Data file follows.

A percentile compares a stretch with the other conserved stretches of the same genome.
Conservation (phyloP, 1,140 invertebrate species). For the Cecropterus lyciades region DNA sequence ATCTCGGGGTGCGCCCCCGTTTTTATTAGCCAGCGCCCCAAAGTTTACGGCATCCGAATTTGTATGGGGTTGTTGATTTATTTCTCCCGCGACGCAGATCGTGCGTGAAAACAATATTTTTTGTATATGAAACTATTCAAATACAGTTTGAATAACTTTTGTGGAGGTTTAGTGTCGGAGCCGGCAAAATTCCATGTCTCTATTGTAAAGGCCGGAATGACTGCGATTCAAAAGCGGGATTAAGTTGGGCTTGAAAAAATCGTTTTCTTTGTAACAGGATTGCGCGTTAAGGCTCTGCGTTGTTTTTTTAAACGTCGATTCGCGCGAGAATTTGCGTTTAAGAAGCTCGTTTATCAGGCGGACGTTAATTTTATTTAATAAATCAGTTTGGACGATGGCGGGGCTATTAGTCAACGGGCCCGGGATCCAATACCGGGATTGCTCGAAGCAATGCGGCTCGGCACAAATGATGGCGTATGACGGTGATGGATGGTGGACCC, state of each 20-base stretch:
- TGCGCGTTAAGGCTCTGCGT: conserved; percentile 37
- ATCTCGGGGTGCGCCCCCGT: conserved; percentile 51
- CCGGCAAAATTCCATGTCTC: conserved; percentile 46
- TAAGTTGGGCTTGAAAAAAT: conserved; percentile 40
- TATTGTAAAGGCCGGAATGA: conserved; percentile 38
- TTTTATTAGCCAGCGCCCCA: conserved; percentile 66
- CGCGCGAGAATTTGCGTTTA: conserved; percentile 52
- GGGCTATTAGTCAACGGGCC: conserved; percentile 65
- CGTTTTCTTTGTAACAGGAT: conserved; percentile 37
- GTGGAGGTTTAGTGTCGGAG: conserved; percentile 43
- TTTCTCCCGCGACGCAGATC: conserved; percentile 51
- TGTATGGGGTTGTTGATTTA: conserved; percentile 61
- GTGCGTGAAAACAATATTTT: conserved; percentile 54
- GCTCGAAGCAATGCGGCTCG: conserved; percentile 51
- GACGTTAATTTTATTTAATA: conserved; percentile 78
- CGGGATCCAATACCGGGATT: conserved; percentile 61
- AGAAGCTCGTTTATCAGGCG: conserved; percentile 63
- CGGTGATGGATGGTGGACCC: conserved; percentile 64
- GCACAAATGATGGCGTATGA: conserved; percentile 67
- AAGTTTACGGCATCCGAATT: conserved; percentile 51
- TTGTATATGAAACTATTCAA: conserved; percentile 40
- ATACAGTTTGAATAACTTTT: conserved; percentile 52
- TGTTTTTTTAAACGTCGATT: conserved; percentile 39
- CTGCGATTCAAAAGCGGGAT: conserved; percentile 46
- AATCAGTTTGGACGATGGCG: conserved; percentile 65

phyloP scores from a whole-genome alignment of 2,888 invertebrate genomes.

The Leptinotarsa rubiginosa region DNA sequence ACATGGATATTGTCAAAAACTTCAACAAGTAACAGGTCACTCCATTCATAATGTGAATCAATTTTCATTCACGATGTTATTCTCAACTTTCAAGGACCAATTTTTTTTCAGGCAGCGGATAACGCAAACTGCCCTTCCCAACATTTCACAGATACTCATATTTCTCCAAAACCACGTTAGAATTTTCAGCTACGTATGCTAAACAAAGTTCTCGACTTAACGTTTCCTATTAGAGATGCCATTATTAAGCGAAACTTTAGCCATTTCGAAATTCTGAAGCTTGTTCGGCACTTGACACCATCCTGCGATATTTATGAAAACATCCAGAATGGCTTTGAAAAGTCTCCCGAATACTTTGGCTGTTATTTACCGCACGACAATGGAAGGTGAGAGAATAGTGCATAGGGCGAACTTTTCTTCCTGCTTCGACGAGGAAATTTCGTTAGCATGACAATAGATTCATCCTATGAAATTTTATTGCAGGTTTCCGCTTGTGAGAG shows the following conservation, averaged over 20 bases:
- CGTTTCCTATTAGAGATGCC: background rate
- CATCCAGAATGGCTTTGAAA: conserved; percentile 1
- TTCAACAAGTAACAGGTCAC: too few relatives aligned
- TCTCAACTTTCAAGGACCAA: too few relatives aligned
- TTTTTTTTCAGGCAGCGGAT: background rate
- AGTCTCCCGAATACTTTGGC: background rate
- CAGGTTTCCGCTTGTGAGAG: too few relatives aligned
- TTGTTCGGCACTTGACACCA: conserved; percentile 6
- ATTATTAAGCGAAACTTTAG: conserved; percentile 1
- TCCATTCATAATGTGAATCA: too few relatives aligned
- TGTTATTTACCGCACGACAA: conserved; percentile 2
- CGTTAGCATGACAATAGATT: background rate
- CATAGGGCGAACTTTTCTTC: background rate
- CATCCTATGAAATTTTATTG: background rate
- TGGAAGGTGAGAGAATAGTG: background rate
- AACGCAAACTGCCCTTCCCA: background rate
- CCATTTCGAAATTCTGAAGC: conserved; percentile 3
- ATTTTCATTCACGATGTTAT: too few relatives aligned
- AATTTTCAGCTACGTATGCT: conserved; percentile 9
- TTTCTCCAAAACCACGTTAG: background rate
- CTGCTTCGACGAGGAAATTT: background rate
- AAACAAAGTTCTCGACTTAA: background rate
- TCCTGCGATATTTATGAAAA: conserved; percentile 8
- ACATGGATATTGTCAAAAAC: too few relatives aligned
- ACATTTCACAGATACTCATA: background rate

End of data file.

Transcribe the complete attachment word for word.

A percentile compares a stretch with the other conserved stretches of the same genome.
Conservation (phyloP, 1,140 invertebrate species). For the Cecropterus lyciades region DNA sequence ATCTCGGGGTGCGCCCCCGTTTTTATTAGCCAGCGCCCCAAAGTTTACGGCATCCGAATTTGTATGGGGTTGTTGATTTATTTCTCCCGCGACGCAGATCGTGCGTGAAAACAATATTTTTTGTATATGAAACTATTCAAATACAGTTTGAATAACTTTTGTGGAGGTTTAGTGTCGGAGCCGGCAAAATTCCATGTCTCTATTGTAAAGGCCGGAATGACTGCGATTCAAAAGCGGGATTAAGTTGGGCTTGAAAAAATCGTTTTCTTTGTAACAGGATTGCGCGTTAAGGCTCTGCGTTGTTTTTTTAAACGTCGATTCGCGCGAGAATTTGCGTTTAAGAAGCTCGTTTATCAGGCGGACGTTAATTTTATTTAATAAATCAGTTTGGACGATGGCGGGGCTATTAGTCAACGGGCCCGGGATCCAATACCGGGATTGCTCGAAGCAATGCGGCTCGGCACAAATGATGGCGTATGACGGTGATGGATGGTGGACCC, state of each 20-base stretch:
- TGCGCGTTAAGGCTCTGCGT: conserved; percentile 37
- ATCTCGGGGTGCGCCCCCGT: conserved; percentile 51
- CCGGCAAAATTCCATGTCTC: conserved; percentile 46
- TAAGTTGGGCTTGAAAAAAT: conserved; percentile 40
- TATTGTAAAGGCCGGAATGA: conserved; percentile 38
- TTTTATTAGCCAGCGCCCCA: conserved; percentile 66
- CGCGCGAGAATTTGCGTTTA: conserved; percentile 52
- GGGCTATTAGTCAACGGGCC: conserved; percentile 65
- CGTTTTCTTTGTAACAGGAT: conserved; percentile 37
- GTGGAGGTTTAGTGTCGGAG: conserved; percentile 43
- TTTCTCCCGCGACGCAGATC: conserved; percentile 51
- TGTATGGGGTTGTTGATTTA: conserved; percentile 61
- GTGCGTGAAAACAATATTTT: conserved; percentile 54
- GCTCGAAGCAATGCGGCTCG: conserved; percentile 51
- GACGTTAATTTTATTTAATA: conserved; percentile 78
- CGGGATCCAATACCGGGATT: conserved; percentile 61
- AGAAGCTCGTTTATCAGGCG: conserved; percentile 63
- CGGTGATGGATGGTGGACCC: conserved; percentile 64
- GCACAAATGATGGCGTATGA: conserved; percentile 67
- AAGTTTACGGCATCCGAATT: conserved; percentile 51
- TTGTATATGAAACTATTCAA: conserved; percentile 40
- ATACAGTTTGAATAACTTTT: conserved; percentile 52
- TGTTTTTTTAAACGTCGATT: conserved; percentile 39
- CTGCGATTCAAAAGCGGGAT: conserved; percentile 46
- AATCAGTTTGGACGATGGCG: conserved; percentile 65

phyloP scores from a whole-genome alignment of 2,888 invertebrate genomes.

The Leptinotarsa rubiginosa region DNA sequence ACATGGATATTGTCAAAAACTTCAACAAGTAACAGGTCACTCCATTCATAATGTGAATCAATTTTCATTCACGATGTTATTCTCAACTTTCAAGGACCAATTTTTTTTCAGGCAGCGGATAACGCAAACTGCCCTTCCCAACATTTCACAGATACTCATATTTCTCCAAAACCACGTTAGAATTTTCAGCTACGTATGCTAAACAAAGTTCTCGACTTAACGTTTCCTATTAGAGATGCCATTATTAAGCGAAACTTTAGCCATTTCGAAATTCTGAAGCTTGTTCGGCACTTGACACCATCCTGCGATATTTATGAAAACATCCAGAATGGCTTTGAAAAGTCTCCCGAATACTTTGGCTGTTATTTACCGCACGACAATGGAAGGTGAGAGAATAGTGCATAGGGCGAACTTTTCTTCCTGCTTCGACGAGGAAATTTCGTTAGCATGACAATAGATTCATCCTATGAAATTTTATTGCAGGTTTCCGCTTGTGAGAG shows the following conservation, averaged over 20 bases:
- CGTTTCCTATTAGAGATGCC: background rate
- CATCCAGAATGGCTTTGAAA: conserved; percentile 1
- TTCAACAAGTAACAGGTCAC: too few relatives aligned
- TCTCAACTTTCAAGGACCAA: too few relatives aligned
- TTTTTTTTCAGGCAGCGGAT: background rate
- AGTCTCCCGAATACTTTGGC: background rate
- CAGGTTTCCGCTTGTGAGAG: too few relatives aligned
- TTGTTCGGCACTTGACACCA: conserved; percentile 6
- ATTATTAAGCGAAACTTTAG: conserved; percentile 1
- TCCATTCATAATGTGAATCA: too few relatives aligned
- TGTTATTTACCGCACGACAA: conserved; percentile 2
- CGTTAGCATGACAATAGATT: background rate
- CATAGGGCGAACTTTTCTTC: background rate
- CATCCTATGAAATTTTATTG: background rate
- TGGAAGGTGAGAGAATAGTG: background rate
- AACGCAAACTGCCCTTCCCA: background rate
- CCATTTCGAAATTCTGAAGC: conserved; percentile 3
- ATTTTCATTCACGATGTTAT: too few relatives aligned
- AATTTTCAGCTACGTATGCT: conserved; percentile 9
- TTTCTCCAAAACCACGTTAG: background rate
- CTGCTTCGACGAGGAAATTT: background rate
- AAACAAAGTTCTCGACTTAA: background rate
- TCCTGCGATATTTATGAAAA: conserved; percentile 8
- ACATGGATATTGTCAAAAAC: too few relatives aligned
- ACATTTCACAGATACTCATA: background rate